Friday, February 25, 2011
Many moons ago, when I was in my early-mid 20′s (which there is about a dime of time’s difference to where I am now) I made huge art installations for the Burning Man event in the Black Rock Desert. It was a fantastic opportunity to do very ambitious projects thanks to their generous grant program. I was always amazed at the art out there and would really muster all my forces to do something that contributed to the dialogue of the event.
The first project that I did with my boyfriend at the time was a 17 foot tall Ribcage made from steel pipe (in college I had been doing a lot of steel anthro/biomorphic art so this fit right in). It was also intended to look a bit like a birdcage and even had a wide chain-swing in the middle so a person could swing back and forth, like the heart beating in the body. I hoped that it would convey the sense of eternal hope despite physical limitation.
You can’t see the swing in this shot but thousands of people climbed over it during the week-long event.
Up until I really did not have images of the works, but I threw myself on the mercy of photographer Philippe Glade who had taken glorious images of the work over the years. Here are some of his images of The Living Mandala piece I did in 2001.
For this piece, the viewer sat in this stupa-like chair (if you could look a little lower you would see a smiling face on the base…so you were kind of the “third-eye”). From this vantage point, you would look at a line of sculptures that were all aligned in one spot. Each sculpture represented a phase of life according to Shakespeare. At night, these huge black light projectors (disguised as the heads of angels) would shine light on them and they would illuminate. When you sat in the right spot and all the pieces were spinning, it was supposed to form one vision of a mandala (concentric form) in space, thereby representing a person’s entire life, made up from individual stages. I even had reincarnation worked in there…it really had everything but the kitchen sink.
I think the only disappointment was that I only managed to make 5 of the 7 stages of life and that any vision disorder would make it so the viewer couldn’t see the illusion. Still, when someone saw it…it was a great thing. I used to stay out there and spin the pieces for people like a carnival ride. My friends called me “Vanna White” like from Wheel of Fortune.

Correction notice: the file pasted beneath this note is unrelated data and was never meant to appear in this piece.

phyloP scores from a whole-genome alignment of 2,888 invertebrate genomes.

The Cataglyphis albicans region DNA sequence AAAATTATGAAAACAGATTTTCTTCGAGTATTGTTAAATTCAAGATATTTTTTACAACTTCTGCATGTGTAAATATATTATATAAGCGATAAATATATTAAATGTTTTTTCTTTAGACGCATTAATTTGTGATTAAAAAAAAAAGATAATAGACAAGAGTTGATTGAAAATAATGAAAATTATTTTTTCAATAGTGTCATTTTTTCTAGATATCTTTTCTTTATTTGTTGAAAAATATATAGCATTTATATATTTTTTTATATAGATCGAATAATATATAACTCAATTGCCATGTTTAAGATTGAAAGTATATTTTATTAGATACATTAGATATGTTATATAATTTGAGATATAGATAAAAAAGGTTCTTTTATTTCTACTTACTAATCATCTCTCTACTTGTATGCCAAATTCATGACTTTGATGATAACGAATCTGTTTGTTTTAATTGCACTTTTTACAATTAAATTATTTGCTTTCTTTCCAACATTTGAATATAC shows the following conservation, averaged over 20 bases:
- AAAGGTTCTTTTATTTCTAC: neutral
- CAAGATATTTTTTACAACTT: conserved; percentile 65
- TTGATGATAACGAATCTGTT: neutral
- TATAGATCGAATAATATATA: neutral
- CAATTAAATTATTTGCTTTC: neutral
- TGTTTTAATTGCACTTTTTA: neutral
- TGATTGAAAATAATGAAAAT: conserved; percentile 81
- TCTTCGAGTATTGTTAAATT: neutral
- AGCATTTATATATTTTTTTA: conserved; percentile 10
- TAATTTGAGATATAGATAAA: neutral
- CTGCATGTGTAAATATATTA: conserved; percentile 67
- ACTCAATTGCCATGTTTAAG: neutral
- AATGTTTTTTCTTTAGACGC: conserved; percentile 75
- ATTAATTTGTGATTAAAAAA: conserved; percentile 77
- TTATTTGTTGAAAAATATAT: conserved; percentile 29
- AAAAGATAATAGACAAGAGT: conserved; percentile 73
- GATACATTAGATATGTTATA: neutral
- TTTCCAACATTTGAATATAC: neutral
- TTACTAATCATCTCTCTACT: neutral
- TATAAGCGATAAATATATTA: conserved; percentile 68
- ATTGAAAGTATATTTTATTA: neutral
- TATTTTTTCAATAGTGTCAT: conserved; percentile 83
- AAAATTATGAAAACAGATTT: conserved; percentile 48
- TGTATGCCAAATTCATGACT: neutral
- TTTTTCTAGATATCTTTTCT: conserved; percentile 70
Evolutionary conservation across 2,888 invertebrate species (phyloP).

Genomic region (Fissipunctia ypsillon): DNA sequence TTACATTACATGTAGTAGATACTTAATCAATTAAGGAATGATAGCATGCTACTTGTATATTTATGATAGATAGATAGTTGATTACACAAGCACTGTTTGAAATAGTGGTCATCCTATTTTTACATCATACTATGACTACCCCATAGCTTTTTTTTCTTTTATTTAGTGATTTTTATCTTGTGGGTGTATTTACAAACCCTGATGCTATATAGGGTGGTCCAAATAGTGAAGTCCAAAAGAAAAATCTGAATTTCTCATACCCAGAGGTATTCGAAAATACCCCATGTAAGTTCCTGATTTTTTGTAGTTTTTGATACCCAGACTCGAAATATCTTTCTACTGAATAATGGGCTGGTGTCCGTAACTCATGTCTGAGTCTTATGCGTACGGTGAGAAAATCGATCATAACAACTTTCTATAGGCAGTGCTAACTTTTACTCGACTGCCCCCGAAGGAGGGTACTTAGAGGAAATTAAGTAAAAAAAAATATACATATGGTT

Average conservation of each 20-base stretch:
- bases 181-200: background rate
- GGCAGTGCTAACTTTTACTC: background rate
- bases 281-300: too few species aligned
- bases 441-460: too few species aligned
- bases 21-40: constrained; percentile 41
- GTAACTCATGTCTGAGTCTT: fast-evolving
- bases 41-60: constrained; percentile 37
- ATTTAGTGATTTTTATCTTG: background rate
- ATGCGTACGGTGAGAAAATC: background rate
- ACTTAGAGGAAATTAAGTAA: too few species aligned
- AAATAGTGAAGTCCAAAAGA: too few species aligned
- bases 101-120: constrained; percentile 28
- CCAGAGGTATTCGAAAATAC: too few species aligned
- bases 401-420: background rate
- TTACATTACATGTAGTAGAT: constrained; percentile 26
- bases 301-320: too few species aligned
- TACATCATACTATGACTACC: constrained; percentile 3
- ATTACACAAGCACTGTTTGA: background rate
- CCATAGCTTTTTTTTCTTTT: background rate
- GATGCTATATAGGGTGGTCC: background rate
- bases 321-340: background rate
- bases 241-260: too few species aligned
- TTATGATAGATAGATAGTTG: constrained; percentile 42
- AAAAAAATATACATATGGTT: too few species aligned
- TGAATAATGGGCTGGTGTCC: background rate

The Living Mandala seen from the back.
LotusLand Ballroom 2002
These last images are not Phillipe’s, but I would be remiss in not including it. This project was conceived at a friend’s wedding and inspired by a drums and bass marching band. I wanted to create a whole ballroom that would be like a pipe organ. That year’s theme was Floating World, so it would be a floating lilly or lotus garden where an imaginary waterline would be created with lilly pads and flowers, so as to create an “underwater” and “abovewater” world…making everyone who visited a little fish in the pond.
I worked on this with a Plumber named Paul, who rigged it to shoot giant fireballs at night. When it wasn’t shooting fireballs, the flames lit up the pieces like giant lawn torches. Underneath, I’d put in a bunch of green and blue rope lines and randomly-flashing strobes, so that it would have a visual underwater music of bubbles (plus a cool blue/green glow).
It was a fun piece….I imagined it being a grand art deco-like ball room with singers and people waltzing which happened only in the briefest way…..usually the fire mechanisms would get stuck open and people would have ot run around and kick the flower to put them out. It ended up being more of a soccer game which was a blast!!
Here is more about the project form an article that ran in the paper (with cool photos!) You can see me back in my young, punky days….though notice that crafty hat
So that was my trip through those early big art days. I hope to get back to doing large scale works. Thing is….you have to have a place to store pieces like this!!